May 22, 2019

The FTC proposes to better regulate fraudulent mortgage modification firms

In response to the rise of fraudulent companies taking advantage of struggling homeowners, the Federal Trade Commission (FTC) is seeking limits on mortgage modification firms.

Due to reasons we all know – the high levels of consumer debt, increases in layoffs, and the extraordinary downturn in the housing and mortgage markets – there have been extremely high rates of mortgage loan delinquencies and foreclosures. This mortgage crisis has attracted an entire industry of companies that claim, for a fee, to obtain mortgage loan modifications or other types of relief for consumers that are facing foreclosure. The problem is these companies don’t deliver.

The FTC has proposed a regulation that would prohibit companies that promote foreclosure and mortgage modification programs from charging up-front fees. Rather, these companies can only be paid after providing the promised services. This would prevent the fraudulent companies from engaging in a “take the money and run” strategy since they could not be paid until they had a documented offer from a mortgage lender or servicer.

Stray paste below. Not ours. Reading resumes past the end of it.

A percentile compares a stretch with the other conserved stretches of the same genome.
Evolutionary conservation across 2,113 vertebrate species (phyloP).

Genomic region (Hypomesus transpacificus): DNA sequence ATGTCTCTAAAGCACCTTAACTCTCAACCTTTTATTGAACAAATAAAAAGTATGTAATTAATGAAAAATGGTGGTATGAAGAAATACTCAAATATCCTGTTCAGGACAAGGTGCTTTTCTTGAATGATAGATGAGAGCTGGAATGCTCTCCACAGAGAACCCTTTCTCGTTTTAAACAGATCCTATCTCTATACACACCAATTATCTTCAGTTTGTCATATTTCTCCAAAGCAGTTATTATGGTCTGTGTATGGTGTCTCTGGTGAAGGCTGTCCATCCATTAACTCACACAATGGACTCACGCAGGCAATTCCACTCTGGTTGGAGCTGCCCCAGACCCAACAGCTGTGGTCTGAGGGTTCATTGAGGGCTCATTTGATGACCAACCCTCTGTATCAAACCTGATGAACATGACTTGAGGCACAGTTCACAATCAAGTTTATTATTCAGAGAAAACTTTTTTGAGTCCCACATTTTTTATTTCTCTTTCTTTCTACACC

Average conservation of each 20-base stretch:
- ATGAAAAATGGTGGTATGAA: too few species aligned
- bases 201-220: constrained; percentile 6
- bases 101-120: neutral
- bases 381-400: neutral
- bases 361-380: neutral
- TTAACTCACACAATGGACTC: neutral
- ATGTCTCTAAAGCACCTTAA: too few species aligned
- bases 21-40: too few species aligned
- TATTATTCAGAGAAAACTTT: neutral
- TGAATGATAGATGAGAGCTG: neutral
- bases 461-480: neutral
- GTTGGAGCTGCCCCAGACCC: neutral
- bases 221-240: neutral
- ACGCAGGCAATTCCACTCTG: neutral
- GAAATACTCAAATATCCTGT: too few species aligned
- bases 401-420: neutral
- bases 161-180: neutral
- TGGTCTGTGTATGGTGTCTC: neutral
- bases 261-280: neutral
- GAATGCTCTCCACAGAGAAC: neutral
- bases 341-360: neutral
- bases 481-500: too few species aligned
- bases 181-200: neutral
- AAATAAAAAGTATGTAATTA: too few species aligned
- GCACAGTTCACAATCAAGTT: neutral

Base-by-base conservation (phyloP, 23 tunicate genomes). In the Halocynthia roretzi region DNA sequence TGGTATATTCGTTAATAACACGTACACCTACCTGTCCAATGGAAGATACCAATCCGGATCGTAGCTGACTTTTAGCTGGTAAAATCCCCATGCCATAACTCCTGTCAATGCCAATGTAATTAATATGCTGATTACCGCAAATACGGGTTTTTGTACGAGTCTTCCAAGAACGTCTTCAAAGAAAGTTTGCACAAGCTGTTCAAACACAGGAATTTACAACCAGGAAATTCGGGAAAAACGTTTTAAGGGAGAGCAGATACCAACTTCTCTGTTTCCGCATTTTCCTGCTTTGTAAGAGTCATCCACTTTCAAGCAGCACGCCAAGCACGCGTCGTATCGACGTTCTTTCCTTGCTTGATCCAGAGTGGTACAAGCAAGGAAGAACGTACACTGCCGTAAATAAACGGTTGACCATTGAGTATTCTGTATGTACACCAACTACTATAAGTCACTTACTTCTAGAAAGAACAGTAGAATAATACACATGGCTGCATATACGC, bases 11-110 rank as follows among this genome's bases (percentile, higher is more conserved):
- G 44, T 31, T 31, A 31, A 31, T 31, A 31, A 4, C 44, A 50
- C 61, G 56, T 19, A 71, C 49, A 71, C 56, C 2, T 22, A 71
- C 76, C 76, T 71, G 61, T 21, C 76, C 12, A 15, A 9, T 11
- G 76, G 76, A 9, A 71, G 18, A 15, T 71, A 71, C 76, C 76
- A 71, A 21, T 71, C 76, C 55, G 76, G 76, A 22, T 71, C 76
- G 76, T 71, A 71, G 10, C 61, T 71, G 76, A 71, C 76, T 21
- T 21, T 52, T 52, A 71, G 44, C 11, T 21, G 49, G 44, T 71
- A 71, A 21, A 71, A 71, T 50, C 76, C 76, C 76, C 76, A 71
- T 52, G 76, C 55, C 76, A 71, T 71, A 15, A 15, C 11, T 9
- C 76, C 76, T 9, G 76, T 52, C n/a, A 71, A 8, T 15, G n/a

The proposed rule would also disallow providers from telling consumers to stop communicating with their lenders or mortgage servicers, and from misleading them on important information such as the probability of getting the results they want, the duration of time it will take, payment policies, etc. Providers must also disclose that they are for-profit businesses that cannot guarantee results, and that they are not approved by the government and the consumer’s lender.

The FTC has brought 28 cases forward, on top of the hundreds that state and federal law agencies have brought. These companies have been charged for not providing the services that they promised, and for misrepresenting an affiliation with government housing assistance programs.

It is important that homeowners facing foreclosure or struggling to make mortgage payments should not have to deal with fraudulent companies. Under an already difficult and taxing time, homeowners should be able to trust the companies that claim to look out for their best interests.


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